All in all, it's a good program and it gets the job done. It takes time to get used to the gear and how to properly configure each unit, but once you do, you can take that knowledge to almost any piece of real hardware and feel at ease setting it up and using it. There is still a place in my heart for Reason and I ended up making a lot of really good (and bad) beats on it.
I have used this longer, and that might be part of the reason I tend to like it more. I started out with Fruity Loops in high school, so I have about 8 years total worth of exposure to this program. I know a lot of people give it a bad time because of the name, and I also admit the name is a little, well, fruity. But I feel it is a more complete piece of software, so let me explain.
First of all, the sound is already warm and smooth. It does take time to get everything dialed in to where you want it, but not as long as Reason. That alone makes it easier to work on, because you hear results much faster than you would in Reason.
Another thing I like is it supports VST's, and I love VST's. I have almost 100 different types from synth to effects and so on. You can find a whole slough of free ones online, and some of them are actually really good! I have ran across a few crappy ones, but those are easy enough to get rid of, and you never know what you will find if you don't look and try. There are only a few that didn't work for me, I didn't investigate why, I just moved on.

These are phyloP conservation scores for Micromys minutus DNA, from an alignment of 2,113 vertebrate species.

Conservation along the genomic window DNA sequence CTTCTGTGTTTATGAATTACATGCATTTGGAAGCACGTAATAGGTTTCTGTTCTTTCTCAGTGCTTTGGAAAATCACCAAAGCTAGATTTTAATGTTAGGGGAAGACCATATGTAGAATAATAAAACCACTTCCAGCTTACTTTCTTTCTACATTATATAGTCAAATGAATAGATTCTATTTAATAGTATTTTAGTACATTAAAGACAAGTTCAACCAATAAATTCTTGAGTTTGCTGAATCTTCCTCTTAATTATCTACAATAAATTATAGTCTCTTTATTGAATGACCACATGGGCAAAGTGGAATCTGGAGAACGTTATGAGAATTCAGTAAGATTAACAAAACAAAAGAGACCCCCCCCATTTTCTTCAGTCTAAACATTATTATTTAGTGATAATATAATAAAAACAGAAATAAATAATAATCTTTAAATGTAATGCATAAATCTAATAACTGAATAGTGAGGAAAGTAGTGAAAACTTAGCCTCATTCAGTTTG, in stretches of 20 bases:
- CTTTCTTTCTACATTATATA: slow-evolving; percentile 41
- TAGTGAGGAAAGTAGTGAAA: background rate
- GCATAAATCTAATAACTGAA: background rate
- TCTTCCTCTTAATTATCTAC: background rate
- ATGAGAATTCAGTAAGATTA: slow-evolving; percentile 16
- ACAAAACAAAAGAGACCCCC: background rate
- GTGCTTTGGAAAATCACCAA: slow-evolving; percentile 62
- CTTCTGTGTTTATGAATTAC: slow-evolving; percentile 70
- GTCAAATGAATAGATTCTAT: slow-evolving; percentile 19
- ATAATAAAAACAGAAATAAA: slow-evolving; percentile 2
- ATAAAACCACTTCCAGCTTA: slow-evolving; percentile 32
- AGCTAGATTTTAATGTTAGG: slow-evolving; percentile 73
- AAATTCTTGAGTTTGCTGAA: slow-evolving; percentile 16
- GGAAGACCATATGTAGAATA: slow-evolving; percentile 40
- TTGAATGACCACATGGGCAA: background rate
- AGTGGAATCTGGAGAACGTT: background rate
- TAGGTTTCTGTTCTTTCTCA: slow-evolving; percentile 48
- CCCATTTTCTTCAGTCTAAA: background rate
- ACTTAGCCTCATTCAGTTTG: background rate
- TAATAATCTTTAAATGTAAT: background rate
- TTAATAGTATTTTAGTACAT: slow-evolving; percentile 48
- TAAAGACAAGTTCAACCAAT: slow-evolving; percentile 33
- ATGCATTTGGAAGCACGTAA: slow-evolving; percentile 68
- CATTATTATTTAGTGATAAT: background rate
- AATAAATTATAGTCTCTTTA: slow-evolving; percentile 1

A down side I've noticed with Fruity Loops is this, when you are rewired into Pro Tools it won't export the beat along with the track. Reason on the other hand would bounce the beat along with the rest of the mix. I don't know if I set it up wrong, but I don't like that very much. I guess it couldn't all be good.
Fruity Loops is also pretty easy to navigate and this makes the work flow go much faster. The samples are on the left, you have your sequencer and everything else is right there for you. You can also find a ton of tutorials that cover a vast variety of topics for all kinds of music, just like they have for Reason.
It is also only available as of now for PC's and I believe it is also compatible with the new Mac's that use Intel chips. I don't use Mac, and I never have, so I don't really bother learning that much about that aspect of plug-ins and programs.
All in all, I just like Fruity Loops better because I am more comfortable with it. The rest of my crew all use Reason, and they also swear by it. They also all use Mac, so the shoe might be on the other foot if they used PC, but who knows.
I choose Fruity Loops any day, hands down. I still have Reason, but I haven't used it or even opened it for about 6 months or more. I just don't use it enough and I don't like it enough to give it another shot, at least not yet.
Like I mentioned, I prefer Fruity Loops 8 over Reason 4. I might change again soon, but I don't really see a need to. To each his own I suppose.
Hope this helps you out a little bit. Leave comments and ask me questions, I know quite a bit and I'm here to help.